The Merry-Go-Round Broke Down
Directorsound is a one-man show in the guise of English multi-instrumentalist Nicholas Palmer. On Two Years Today, an instrumental album which is the official follow-up to the 2003 debut Redemptive Strikes, Palmer unleashes a smorgasbord of sounds that veer from celebratory to downright melancholic. In fact, he comes off at times as a demented Brian Wilson. The opening track alone, “Somewhen By the Sea / Balance the Balloon”, turns all sorts of corners. Starting off with waves crashing against the shore alongside a surf guitar and plaintive piano line, the song turns into something out of an old British music hall show. And then, within the span of eight minutes, it suddenly morphs into sunny psychedelica with a touch of eerie theremin and launches into something out of Todd Rundgren at his most experimental.
If that wasn’t enough of a clue, the album has the same all-over-the-map feel as the Fiery Furnaces’ Blueberry Boat. In fact, the first three songs total to a runtime of about 24 minutes, which is similar to the opening structure of the aforementioned epic from the siblings Friedberger. Palmer leaves no stone unturned here in pursing divergent genres, from country to jazz to music box serenades and beyond, making Two Years Today alternately feel like the soundtrack to a broken-down carnival, the score for a travelling vaudeville show or the type of music they play at French cafés. There is a certain lo-fi bedroom recording dimension to this album that makes it a charming bauble, and it’s clear that Palmer has a lot of musical talent. How much you like the album will really depend on your tolerance for the avant-garde. Two Years Today is a collection of songs with a unifying musical identity, even if that identity verges at times on psychosis. Though it has joyous overtones and a klezmer sensibility, this is not for the faint of heart or those who listen to their music all by themselves in a lonely apartment. For all of its moments of dreamy beauty, Two Years Today is brooding and ambitious enough to be a roller-coaster ride through the light and the dark that will leave you with your face hidden in your hands. This is harrowing stuff.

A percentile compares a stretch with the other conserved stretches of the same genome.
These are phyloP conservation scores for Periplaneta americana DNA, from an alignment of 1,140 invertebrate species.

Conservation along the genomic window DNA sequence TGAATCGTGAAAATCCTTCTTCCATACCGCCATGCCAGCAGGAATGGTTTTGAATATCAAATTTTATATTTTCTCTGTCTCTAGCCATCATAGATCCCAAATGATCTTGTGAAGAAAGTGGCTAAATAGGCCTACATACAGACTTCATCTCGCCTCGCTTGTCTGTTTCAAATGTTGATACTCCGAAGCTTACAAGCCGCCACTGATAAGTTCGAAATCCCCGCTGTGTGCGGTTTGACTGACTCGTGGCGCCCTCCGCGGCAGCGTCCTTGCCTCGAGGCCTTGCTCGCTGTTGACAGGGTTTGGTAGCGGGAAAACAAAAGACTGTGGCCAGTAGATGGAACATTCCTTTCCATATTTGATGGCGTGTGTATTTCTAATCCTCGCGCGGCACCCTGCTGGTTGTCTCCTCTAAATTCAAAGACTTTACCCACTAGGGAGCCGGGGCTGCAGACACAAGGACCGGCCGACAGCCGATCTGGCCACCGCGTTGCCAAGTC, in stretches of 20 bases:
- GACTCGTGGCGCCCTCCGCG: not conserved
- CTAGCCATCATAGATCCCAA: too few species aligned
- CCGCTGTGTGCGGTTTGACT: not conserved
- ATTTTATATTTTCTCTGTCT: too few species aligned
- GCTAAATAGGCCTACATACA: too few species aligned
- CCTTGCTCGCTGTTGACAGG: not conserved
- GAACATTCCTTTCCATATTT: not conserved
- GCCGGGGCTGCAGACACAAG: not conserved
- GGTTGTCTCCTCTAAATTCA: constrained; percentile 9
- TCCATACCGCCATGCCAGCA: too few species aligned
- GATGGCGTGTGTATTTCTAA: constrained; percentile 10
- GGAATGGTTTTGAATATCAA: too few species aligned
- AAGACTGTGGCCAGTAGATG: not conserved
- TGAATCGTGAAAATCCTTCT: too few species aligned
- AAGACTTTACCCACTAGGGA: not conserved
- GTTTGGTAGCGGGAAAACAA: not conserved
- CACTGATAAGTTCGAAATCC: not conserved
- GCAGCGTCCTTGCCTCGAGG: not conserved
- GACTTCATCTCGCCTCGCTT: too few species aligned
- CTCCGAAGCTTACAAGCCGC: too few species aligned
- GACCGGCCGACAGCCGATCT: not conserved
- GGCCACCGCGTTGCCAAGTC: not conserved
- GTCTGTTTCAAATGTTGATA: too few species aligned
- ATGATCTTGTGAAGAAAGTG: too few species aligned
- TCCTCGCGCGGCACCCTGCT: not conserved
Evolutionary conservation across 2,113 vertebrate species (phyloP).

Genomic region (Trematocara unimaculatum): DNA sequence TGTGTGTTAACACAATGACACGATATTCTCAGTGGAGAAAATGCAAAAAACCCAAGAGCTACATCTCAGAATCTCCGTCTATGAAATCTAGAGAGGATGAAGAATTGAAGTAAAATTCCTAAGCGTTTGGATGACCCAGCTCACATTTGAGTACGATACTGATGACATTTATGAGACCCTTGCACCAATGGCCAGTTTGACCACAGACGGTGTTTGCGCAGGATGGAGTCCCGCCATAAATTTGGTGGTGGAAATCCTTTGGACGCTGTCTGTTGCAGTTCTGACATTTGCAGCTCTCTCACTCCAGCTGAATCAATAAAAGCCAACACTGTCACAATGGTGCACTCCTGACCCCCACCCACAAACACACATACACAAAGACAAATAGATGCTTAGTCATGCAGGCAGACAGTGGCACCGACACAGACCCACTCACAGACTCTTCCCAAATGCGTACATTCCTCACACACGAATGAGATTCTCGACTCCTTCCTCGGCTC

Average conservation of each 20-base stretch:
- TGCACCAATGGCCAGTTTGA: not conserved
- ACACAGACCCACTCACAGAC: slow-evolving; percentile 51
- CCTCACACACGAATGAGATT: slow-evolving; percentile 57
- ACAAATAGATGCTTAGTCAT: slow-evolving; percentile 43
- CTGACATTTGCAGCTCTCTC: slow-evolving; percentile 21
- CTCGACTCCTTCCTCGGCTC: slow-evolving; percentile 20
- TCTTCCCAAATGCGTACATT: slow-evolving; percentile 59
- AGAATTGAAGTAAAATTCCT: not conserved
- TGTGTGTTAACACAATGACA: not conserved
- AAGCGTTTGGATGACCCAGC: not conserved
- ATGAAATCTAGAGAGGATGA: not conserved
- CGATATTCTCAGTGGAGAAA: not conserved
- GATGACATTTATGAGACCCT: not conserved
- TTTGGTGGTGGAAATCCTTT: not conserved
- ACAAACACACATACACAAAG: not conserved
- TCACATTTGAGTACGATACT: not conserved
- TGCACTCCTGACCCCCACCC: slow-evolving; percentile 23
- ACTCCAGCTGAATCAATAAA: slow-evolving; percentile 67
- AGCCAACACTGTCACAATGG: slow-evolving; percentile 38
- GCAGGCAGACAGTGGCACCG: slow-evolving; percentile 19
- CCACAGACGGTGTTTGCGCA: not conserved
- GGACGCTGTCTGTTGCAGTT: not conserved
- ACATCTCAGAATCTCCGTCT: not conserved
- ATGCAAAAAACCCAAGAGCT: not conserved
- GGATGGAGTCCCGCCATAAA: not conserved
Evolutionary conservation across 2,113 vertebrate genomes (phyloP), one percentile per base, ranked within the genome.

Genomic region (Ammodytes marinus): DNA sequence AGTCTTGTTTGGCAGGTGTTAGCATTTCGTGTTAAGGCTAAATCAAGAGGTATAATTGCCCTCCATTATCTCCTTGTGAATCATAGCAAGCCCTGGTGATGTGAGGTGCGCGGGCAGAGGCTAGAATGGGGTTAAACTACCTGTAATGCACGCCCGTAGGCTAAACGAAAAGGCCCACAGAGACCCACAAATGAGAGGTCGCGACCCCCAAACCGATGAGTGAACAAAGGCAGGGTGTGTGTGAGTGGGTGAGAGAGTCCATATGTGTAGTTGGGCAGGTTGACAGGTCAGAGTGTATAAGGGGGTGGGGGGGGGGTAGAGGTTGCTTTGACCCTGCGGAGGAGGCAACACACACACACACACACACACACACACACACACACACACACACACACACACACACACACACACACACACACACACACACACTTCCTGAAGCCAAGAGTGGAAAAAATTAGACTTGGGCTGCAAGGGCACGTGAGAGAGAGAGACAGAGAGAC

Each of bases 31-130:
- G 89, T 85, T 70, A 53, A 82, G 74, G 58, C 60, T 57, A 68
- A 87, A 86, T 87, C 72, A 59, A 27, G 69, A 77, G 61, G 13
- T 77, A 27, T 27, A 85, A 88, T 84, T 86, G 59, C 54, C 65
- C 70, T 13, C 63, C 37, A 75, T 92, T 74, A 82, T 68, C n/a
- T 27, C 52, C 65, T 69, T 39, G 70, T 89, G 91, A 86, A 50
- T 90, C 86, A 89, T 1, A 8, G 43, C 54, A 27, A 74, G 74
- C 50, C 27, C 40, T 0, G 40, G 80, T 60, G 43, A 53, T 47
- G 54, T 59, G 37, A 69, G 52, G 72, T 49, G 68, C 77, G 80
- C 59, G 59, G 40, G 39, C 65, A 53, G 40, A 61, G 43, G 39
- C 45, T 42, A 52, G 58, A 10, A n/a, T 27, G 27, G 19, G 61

// Sound Affects
"The man whose songs were recorded by Johnny Cash, Alan Jackson, Ricky Skaggs, David Allan Coe, The Highwaymen, and countless others succumbs to time’s cruel cue that the only token of permanence we have to offer are the effects of shared moments and memories.READ the article